The concourses now, they way they’re set up – how small they are, how narrow they are – we haven’t found the best way yet to inject enough local concessions, both dining and beer. We’ve waited and said ‘let’s wait until we can re-envision the entire experience’, and then let’s rethink about how we incorporate all the greatest food, beer and treats from Toronto into the fan experience.
We want to do that badly. If we for some reason feel like that’s not going to happen sooner rather than later, then we need to think about doing it creatively.”
This is big business for multi-billion-dollar brewing companies, but the industry is shifting and more people are drinking craft beer than ever before. The Greater Toronto Area alone has exploded with craft breweries. Featuring them at a local sporting event makes all the sense in the world.
Not only is it close by (in the case of Steam Whistle, the brewery is right across the street), but selling craft beer at a Blue Jays game would showcase the very best drinks from the city. Bellwoods Brewery is one of Toronto’s most beloved breweries and Seaman challenges the Blue Jays to offer more local options.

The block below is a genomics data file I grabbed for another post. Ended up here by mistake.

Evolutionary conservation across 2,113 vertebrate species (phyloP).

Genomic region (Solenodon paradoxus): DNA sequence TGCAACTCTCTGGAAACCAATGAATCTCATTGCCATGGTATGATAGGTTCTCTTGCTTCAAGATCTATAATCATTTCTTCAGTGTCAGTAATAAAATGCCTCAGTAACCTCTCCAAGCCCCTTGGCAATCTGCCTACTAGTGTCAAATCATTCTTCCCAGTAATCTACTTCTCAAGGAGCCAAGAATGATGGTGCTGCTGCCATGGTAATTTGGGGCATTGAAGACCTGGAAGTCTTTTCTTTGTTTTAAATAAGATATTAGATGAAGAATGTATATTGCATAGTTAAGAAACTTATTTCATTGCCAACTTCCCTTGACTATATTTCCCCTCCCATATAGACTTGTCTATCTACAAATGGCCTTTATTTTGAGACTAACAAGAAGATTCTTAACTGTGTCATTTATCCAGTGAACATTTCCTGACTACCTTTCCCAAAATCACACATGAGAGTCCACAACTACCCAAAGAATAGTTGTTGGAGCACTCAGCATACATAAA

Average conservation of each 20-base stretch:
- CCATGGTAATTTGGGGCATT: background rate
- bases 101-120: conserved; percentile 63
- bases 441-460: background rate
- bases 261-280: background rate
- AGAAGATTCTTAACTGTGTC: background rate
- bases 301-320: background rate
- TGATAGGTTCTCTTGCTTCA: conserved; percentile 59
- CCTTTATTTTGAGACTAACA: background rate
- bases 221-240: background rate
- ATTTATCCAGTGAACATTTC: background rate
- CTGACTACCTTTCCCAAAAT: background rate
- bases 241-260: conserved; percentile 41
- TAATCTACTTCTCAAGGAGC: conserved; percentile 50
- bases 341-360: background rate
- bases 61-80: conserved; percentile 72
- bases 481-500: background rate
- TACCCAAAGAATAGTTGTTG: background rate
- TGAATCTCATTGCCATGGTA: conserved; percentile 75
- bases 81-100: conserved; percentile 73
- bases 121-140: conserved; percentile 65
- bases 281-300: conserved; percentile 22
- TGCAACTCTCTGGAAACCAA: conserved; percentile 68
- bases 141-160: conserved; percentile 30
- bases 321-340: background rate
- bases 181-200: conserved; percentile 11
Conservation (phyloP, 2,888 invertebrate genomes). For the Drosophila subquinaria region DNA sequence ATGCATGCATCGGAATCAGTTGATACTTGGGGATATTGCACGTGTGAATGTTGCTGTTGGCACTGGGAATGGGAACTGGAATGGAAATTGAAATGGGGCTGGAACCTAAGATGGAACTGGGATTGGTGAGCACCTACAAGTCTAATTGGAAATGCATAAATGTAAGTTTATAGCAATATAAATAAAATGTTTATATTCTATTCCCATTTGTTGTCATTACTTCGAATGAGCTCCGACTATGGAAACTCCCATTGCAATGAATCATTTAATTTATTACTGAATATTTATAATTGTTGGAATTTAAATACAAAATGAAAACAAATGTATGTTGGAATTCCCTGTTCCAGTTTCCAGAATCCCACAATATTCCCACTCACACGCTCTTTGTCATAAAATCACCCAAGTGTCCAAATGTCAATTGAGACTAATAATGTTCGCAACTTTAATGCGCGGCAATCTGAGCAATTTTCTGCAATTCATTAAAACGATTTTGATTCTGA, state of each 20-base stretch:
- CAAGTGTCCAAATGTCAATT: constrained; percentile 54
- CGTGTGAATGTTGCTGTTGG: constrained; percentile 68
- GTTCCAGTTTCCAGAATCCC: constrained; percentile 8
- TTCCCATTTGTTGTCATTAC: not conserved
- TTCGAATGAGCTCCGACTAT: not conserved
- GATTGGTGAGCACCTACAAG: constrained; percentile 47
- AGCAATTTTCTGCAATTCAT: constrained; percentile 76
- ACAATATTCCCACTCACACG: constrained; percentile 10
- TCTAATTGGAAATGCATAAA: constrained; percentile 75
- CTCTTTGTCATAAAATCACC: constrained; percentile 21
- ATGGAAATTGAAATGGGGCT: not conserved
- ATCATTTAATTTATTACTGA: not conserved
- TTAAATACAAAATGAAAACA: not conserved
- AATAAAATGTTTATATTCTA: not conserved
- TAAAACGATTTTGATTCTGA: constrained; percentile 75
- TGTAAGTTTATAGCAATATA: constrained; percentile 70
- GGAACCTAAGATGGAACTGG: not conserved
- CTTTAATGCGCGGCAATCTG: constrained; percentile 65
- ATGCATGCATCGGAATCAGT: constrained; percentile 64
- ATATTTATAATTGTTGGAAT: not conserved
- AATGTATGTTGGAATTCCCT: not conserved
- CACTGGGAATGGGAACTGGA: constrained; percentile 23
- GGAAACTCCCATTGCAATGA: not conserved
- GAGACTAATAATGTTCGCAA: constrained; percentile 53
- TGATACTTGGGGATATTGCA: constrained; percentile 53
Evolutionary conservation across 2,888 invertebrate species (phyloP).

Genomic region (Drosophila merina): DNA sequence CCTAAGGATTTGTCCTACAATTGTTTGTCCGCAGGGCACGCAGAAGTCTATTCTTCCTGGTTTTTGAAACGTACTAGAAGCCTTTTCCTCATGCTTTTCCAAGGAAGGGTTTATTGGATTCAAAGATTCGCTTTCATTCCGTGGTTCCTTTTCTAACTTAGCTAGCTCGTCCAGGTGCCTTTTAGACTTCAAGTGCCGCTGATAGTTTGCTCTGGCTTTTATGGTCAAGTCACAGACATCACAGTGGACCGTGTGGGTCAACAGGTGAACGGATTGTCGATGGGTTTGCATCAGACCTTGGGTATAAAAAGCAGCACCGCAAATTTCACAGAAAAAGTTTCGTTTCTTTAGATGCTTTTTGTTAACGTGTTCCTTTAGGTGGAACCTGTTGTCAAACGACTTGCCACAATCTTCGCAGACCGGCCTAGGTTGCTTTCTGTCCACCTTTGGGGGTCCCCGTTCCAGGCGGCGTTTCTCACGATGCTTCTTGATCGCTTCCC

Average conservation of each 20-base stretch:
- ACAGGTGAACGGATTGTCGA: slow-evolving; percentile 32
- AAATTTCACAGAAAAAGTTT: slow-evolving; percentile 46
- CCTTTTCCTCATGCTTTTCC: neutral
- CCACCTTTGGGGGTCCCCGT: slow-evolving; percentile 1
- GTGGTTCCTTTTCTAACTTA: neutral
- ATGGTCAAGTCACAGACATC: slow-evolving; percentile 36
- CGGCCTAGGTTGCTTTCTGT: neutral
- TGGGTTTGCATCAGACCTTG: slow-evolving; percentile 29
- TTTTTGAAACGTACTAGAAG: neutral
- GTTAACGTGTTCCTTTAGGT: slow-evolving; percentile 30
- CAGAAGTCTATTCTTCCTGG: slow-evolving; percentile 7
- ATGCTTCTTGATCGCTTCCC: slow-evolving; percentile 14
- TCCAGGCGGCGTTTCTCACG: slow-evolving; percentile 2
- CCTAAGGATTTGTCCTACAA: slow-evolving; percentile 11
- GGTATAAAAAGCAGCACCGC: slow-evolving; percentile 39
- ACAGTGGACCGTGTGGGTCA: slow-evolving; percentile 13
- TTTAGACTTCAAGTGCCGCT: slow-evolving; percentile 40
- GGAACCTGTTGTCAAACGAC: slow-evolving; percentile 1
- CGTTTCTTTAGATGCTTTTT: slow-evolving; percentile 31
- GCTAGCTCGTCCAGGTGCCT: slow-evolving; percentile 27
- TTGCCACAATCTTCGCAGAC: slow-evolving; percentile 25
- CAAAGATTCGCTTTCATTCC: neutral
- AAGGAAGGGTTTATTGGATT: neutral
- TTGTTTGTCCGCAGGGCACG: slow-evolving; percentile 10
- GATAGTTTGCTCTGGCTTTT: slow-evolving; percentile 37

“The entire purpose of sporting venues is to showcase the best the city has to offer, putting the best product on the field. They focus so heavily on experience – you go to a sports event now and it’s as much theatre as it is sports. They’re so conscious of trying to curate an experience and I think food and drink fit into that.”
As a fellow independent brewer in the GTA, Burtch of Great Lakes Brewery encourages the Blue Jays to advocate for the city of Toronto by bringing local craft beer into the fold.
“The craft beer industry is booming because people are voting with their throat. They’re drinking more flavourful, they’re not drinking as much. People come into our retail store and they’re mixing and matching, they’re drinking better, drinking less.